Kim Binsted Sony Computer Science Lab 3-14-13 Higashigotanda Shinagawa-ku, Tokyo 141 Abstract Byrne is a talking head system, developed with two goals in mind: to allow artists to create entertaining characters with strong personalities, expressed through speech and facial animation; and to allow cognitive scientists to implement and test theories of emotion and expression. Here we emphasize the latter aim. We describe Byrne's design, and discuss some ways in which it could be used in affect-related experiments. Byrne's first domain is football commentary; that is, Byrne provides an emotionally expressive running commentary on a RoboCup simulation league football game. We will give examples from this domain throughout this paper.
Next time you hear a voice generated by Baidu's Deep Voice 2, you might not be able to tell whether it's human. Baidu, the Beijing-based juggernaut that commands 80 percent of the Chinese internet search market, is investing heavily in artificial intelligence. In 2013, it opened the Institute of Deep Learning, an R&D center focused on machine learning. And in May, it took the wraps off the newest version of Deep Voice, its AI-powered text-to-speech engine. Deep Voice 2, which follows on the heels of Deep Voice's public debut earlier this year, can produce real-time speech that's nearly indistinguishable from a human voice.
The authors of the Harrisburg University study make explicit their desire to provide "a significant advantage for law enforcement agencies and other intelligence agencies to prevent crime" as a co-author and former NYPD police officer outlined in the original press release. At a time when the legitimacy of the carceral state, and policing in particular, is being challenged on fundamental grounds in the United States, there is high demand in law enforcement for research of this nature, research which erases historical violence and manufactures fear through the so-called prediction of criminality. Publishers and funding agencies serve a crucial role in feeding this ravenous maw by providing platforms and incentives for such research. The circulation of this work by a major publisher like Springer would represent a significant step towards the legitimation and application of repeatedly debunked, socially harmful research in the real world. To reiterate our demands, the review committee must publicly rescind the offer for publication of this specific study, along with an explanation of the criteria used to evaluate it. Springer must issue a statement condemning the use of criminal justice statistics to predict criminality and acknowledging their role in incentivizing such harmful scholarship in the past. Finally, all publishers must refrain from publishing similar studies in the future.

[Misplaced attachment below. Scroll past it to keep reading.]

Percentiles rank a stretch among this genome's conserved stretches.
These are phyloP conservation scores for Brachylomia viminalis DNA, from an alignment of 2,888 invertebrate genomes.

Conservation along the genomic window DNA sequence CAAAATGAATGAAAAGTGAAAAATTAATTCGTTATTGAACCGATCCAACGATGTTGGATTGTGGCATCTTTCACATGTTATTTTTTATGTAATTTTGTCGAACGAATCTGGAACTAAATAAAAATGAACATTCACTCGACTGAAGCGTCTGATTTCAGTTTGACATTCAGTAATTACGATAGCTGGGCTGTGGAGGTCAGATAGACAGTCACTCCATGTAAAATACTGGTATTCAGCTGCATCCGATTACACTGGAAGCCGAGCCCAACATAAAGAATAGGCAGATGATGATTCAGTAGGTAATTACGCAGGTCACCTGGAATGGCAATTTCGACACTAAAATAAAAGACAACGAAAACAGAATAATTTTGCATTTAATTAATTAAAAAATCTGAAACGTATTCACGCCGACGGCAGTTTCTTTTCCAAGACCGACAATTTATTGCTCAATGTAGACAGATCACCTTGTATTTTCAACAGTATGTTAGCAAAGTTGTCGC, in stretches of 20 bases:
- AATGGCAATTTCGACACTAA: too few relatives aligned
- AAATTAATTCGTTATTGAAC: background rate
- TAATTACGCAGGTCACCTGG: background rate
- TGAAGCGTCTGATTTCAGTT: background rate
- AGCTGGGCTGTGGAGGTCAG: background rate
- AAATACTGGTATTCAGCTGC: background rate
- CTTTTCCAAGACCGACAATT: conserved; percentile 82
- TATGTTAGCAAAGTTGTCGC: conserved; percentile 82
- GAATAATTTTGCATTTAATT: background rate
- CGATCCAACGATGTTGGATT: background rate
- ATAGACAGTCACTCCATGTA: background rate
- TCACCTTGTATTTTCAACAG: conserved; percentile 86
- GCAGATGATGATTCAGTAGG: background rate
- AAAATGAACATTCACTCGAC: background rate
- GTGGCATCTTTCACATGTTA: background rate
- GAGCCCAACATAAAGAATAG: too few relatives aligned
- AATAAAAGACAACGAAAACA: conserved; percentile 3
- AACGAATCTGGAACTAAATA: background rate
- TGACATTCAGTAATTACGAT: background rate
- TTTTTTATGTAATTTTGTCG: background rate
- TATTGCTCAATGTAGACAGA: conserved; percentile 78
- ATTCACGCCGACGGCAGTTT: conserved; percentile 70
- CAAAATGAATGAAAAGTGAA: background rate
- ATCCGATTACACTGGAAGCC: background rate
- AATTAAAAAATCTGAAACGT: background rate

Automated facial recognition systems from Japanese biz NEC will be used on staffers and athletes at the Tokyo 2020 Olympics. The technology – which is not without its detractors in the UK – was demonstrated at a media event in the city today. It will require athletes, staff, volunteers and the press to submit their photographs before the games start. These will then be linked up to IC chips in their passes and combined with scanners on entry to allow them access to more than 40 facilities. Tsuyoshi Iwashita, head of security for the games, said the aim was to reduce pressure on entry points and shorten queueing time for this group of people.
Can software identify complex personality traits simply by analysing your face? Faception, a start-up based in Tel Aviv, Israel, courted controversy this week when it claimed its tech does just that. And not just broad categories such as introvert or extrovert: Faception claims it can spot terrorists, paedophiles – and brand promoters. "Using automated feature extraction is standard for face recognition and emotion recognition," says Raia Hadsell, a machine vision engineer at Google DeepMind. The controversial part is what happens next.